Madrigals: A Holiday Tradition for the Ages

Jerry McCrea

Kathryn Zheng, Managing Editor

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Kings and queens in trailing velvet robes, valiant knights jousting atop horses, a princess in disguise, and a magnificent holiday feast: is this the famed dinner theater show Medieval Times, or perhaps a Renaissance Faire? In fact, it’s neither of those things: all of the aforementioned spectacles can be found at Tenafly High School’s very own annual Madrigal Dinner, which will be taking place this Saturday, December 12.

THS’s Madrigal Dinner is a multifaceted holiday theater performance composed of a short, usually farcical play set in the medieval court of England’s King Henry; traditional madrigals, or songs composed in the Middle Ages, which are organized logically to fit with the context of the play; and a small dinner provided for those who attend the show. The dinner takes place in the THS cafeteria, which, on the day of the performance, is bedecked in finery to resemble less a typical high school lunchroom than a royal court.

The Madrigal Dinner at THS has been a tradition for thirty-five years, but it’s changed quite dramatically since its founding. According to Mr. Millar, who currently directs the Madrigal Dinner, “Mrs. Susan Tall started Madrigals around 1982. Back then, she did everything herself: writing the scripts, teaching the music, and staging the show. When I was hired in 2003, Mrs. Tall gave the Madrigals production over to me. In the beginning, I followed the same formula she used, but as the years went by, I made changes to the show. There used to be an actual full course dinner cooked by Pomptonian, two nights of performances—Friday and Saturday night—and professional entertainers, such as jugglers and lute players, hired to perform.” Today, however, the fare at the Madrigal dinner consists largely of hors d’oeuvres and small desserts, the show is a one-night-only occurrence, and any impressive feats of athleticism or music are all accomplished by Tenafly students. Perhaps predictably, the madrigals themselves have changed as well. While some madrigals, such as “Fair Phyllis” and “Wassail,” have been sung annually since the time of Mrs. Tall, others are no longer sung or only sung occasionally. The plays’ plots also change, though there are always a few constants, such as the setting being the court of King Henry and the court jester being the protagonist of the show.

Last year’s Madrigal Dinner was a unique occurrence; for the first time in recorded THS history, there were no boys involved in the performance. As a result, last year’s Madrigal singers were known as the MadriGALS, and the traditional show structure was forgone in favor of a cabaret format. However, while the dinner was still fairly successful, “I think the kids and the audience enjoy it more when there’s an actual show with a narrative and scenes, rather than just a variety show,” stated Mr. Millar. As such, this year, part of the honors choir curriculum for all male singers is involvement in Madrigals, which guarantees that at least some boys will participate in the performance.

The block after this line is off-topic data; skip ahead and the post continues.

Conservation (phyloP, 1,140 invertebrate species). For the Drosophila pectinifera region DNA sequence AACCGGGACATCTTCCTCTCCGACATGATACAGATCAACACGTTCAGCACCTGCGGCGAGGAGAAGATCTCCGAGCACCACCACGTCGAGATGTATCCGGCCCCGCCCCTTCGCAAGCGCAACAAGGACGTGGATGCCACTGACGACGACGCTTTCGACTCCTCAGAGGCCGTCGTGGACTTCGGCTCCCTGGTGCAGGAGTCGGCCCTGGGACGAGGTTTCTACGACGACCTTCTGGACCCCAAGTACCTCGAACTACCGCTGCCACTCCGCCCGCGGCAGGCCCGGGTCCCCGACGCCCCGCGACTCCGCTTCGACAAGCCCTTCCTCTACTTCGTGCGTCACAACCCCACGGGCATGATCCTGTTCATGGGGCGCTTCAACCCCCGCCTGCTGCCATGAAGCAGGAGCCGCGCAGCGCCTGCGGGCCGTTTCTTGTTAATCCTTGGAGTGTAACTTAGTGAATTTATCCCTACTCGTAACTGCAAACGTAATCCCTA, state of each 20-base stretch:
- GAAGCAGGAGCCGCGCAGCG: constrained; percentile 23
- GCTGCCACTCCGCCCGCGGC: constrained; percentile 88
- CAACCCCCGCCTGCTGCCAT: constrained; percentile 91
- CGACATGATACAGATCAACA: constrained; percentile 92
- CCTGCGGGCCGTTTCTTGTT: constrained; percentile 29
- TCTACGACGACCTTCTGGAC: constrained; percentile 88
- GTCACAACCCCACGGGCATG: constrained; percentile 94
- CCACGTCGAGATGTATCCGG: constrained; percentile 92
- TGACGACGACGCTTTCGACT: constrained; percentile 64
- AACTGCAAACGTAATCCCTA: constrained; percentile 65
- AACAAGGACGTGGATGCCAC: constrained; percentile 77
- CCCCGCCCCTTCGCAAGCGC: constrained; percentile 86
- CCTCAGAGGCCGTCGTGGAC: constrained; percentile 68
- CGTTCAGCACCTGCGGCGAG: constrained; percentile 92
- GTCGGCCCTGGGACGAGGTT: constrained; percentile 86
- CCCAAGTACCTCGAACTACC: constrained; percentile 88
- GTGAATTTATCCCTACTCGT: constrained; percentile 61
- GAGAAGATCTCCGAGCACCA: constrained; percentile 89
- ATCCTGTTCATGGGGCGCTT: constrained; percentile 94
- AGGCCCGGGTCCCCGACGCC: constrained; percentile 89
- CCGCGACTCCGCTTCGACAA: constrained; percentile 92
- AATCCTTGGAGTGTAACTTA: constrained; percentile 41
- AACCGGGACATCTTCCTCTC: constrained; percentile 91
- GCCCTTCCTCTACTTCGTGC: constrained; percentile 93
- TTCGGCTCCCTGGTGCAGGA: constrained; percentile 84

Perhaps one of the most attractive aspects of Madrigals for many of its participants is the extravagant costumes which performers get to wear, many of which are made with delicate lace, lush velvet, or beautiful embroidery. The first Madrigals costumes, in the time of Mrs. Tall, were provided by the parents of the performers, who largely designed and sewed together the costumes themselves. Today, if a new costume is needed, it will rarely, if ever, be made by a parent; it’s much more likely that either Mr. Millar or the performer themselves will simply order it online. Stylistically, however, the costumes haven’t changed dramatically, and the old handmade costumes are treated delicately so they can last for years to come. The stage manager of Madrigals, Emily Kwen (’20), is tasked with assigning costumes to performers and ensuring that all costumes are returned in good condition. When assigning costumes, she took many factors into consideration, including the sizes of the costumes, the roles of the performers in the play, and seniority—traditionally, seniors will get to choose a costume first, followed by juniors, then sophomores, and finally freshmen.

Another potential reason to join Madrigals is the opportunity to participate in caroling, which has been an aspect of Madrigals ever since its creation: every year, during the last two days before the start of the holiday break, the Madrigal Singers travel around the Tenafly School District to perform carols for students. “It might seem pretty remarkable that the high school lets as many as thirty-five students miss class for a day and a half to go caroling around the district, but everyone also really loves it,” stated Mr. Millar.

Most importantly, Madrigals is a fantastically fun opportunity for newcomers to theater to become involved in the performing arts. “People don’t get cut from Madrigals, so it’s a “way in,” especially if you’re a freshman or you really wanted to be in the musical or play and didn’t get cast,” stated Mr. Millar. “Madrigals is a really great place to start, and not to mention, Mr. Ahn-Cooper and I get to see people before the auditions for the next show.” Above all, Madrigals is, as Kwen stated, “very fun and always brings a lot of people together”—and isn’t that the true spirit of the holidays?

You can buy tickets for this year’s Madrigal Dinner at this link.

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